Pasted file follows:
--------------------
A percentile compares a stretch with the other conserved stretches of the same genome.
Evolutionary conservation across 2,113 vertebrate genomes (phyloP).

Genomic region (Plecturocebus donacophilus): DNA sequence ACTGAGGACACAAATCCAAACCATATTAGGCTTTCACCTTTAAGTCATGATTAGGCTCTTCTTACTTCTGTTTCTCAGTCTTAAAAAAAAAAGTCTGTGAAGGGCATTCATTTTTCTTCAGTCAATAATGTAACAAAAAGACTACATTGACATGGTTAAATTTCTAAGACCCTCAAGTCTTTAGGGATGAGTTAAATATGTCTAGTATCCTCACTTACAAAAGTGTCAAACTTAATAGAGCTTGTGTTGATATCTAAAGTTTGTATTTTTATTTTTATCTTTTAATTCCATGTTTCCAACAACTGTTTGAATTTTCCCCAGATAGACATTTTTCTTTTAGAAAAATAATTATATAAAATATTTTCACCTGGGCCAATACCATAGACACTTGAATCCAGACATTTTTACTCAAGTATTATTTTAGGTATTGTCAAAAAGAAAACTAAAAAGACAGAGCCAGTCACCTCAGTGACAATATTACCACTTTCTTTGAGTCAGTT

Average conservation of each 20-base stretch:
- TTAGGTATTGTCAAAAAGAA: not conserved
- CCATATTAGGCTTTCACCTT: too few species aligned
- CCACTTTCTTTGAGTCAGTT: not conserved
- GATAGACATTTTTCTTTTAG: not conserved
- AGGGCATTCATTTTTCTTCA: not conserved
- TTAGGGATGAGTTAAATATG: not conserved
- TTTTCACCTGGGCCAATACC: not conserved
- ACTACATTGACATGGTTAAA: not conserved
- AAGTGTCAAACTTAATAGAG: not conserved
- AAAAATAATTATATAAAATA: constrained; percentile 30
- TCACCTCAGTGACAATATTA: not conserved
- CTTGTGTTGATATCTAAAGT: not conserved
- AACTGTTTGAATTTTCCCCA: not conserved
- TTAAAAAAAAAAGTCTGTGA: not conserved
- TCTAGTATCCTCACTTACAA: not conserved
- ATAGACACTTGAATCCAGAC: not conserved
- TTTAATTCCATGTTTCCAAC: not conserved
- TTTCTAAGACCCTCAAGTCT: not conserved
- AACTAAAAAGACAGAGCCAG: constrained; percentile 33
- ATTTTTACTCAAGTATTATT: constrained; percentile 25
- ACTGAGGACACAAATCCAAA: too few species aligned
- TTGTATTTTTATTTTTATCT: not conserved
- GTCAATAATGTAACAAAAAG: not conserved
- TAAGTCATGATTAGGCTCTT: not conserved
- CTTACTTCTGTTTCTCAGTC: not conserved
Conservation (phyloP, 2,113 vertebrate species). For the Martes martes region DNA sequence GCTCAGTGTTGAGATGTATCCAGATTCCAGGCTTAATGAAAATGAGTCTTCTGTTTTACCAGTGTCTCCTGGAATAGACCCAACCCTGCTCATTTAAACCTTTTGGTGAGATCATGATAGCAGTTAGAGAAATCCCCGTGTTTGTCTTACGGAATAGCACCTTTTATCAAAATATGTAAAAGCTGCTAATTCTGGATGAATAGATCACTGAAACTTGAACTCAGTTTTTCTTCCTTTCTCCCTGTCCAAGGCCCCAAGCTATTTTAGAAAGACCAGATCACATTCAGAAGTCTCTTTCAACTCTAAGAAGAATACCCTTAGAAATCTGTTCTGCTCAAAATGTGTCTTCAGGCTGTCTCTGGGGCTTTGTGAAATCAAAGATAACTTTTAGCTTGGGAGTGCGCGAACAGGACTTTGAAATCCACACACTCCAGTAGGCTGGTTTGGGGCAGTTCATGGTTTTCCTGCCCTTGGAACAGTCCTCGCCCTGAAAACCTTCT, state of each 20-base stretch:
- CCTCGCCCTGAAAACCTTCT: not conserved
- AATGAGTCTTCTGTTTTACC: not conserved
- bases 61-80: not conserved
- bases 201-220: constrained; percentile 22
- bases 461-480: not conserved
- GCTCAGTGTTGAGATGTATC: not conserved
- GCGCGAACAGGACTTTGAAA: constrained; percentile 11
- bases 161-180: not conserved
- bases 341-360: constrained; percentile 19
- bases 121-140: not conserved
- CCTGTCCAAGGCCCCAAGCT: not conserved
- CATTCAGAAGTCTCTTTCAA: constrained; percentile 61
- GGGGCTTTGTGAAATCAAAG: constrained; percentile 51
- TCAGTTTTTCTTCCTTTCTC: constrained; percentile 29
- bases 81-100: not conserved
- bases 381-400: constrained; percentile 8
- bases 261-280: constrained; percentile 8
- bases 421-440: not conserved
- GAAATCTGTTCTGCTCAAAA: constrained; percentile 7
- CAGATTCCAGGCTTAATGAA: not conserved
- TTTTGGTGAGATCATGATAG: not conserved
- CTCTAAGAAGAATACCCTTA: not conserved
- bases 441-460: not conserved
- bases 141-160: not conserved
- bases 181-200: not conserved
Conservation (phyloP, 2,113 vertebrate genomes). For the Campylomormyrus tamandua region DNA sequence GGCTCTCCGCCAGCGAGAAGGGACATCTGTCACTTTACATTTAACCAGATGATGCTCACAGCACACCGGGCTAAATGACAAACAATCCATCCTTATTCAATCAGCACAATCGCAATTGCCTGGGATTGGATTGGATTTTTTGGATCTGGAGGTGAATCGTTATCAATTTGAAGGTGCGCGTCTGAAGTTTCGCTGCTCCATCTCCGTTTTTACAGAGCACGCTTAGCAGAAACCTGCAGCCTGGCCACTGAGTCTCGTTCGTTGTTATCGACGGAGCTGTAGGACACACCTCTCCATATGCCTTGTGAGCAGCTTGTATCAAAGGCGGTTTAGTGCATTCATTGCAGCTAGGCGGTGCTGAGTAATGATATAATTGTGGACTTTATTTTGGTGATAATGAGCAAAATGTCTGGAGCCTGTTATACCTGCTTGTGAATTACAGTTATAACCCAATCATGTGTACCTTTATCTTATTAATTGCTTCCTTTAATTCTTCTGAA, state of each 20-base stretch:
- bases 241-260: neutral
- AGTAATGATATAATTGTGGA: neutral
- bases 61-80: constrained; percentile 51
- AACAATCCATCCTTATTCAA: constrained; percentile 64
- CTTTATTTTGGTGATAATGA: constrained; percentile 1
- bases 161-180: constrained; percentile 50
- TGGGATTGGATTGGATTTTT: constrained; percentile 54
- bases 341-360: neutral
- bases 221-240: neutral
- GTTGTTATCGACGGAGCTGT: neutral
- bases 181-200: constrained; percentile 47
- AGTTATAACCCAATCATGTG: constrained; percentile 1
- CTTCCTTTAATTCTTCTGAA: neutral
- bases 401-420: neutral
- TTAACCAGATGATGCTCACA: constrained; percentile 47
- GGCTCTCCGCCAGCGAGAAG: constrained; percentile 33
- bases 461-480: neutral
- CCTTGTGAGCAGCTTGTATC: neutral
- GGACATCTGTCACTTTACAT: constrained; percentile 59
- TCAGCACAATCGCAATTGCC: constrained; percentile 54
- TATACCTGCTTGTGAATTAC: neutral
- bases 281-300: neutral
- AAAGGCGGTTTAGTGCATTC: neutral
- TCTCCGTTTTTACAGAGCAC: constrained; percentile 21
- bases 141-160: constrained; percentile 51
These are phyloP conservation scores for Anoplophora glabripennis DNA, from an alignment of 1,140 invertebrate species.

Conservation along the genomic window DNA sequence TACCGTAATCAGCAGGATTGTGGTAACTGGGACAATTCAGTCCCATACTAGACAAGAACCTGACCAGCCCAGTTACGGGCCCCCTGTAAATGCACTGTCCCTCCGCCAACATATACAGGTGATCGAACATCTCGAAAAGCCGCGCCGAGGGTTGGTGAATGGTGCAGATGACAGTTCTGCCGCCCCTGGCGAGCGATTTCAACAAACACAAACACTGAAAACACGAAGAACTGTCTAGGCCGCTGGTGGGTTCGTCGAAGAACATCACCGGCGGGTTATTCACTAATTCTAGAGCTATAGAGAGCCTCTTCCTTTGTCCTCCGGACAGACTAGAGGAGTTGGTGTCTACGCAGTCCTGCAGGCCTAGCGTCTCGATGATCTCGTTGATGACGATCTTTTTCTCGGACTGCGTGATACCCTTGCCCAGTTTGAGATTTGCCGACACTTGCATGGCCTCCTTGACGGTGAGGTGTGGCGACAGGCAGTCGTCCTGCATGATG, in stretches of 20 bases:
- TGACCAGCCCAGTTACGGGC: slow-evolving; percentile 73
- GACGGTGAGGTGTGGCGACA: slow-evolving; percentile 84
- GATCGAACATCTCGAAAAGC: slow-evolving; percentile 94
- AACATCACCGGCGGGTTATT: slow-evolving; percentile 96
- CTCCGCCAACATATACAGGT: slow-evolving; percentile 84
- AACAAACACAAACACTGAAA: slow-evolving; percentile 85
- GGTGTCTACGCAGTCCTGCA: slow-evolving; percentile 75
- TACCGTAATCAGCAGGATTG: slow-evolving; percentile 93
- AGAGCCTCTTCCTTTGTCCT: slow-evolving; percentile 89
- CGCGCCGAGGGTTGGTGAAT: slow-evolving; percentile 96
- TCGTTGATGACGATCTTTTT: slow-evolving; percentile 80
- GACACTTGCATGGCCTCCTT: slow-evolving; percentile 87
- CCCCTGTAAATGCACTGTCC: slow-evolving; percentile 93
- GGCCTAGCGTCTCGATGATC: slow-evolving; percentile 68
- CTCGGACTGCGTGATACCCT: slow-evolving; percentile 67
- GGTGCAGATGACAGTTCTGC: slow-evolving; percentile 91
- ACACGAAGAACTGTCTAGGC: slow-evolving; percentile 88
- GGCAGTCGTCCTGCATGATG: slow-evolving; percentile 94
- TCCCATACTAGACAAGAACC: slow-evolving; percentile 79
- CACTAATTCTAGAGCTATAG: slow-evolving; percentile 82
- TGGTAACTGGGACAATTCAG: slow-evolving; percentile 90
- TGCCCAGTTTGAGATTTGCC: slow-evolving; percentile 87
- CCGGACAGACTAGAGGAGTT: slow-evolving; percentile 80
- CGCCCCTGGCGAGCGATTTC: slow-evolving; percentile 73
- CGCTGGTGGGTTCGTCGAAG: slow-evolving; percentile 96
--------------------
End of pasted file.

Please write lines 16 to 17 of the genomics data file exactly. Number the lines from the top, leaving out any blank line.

- CTTGTGTTGATATCTAAAGT: not conserved
- AACTGTTTGAATTTTCCCCA: not conserved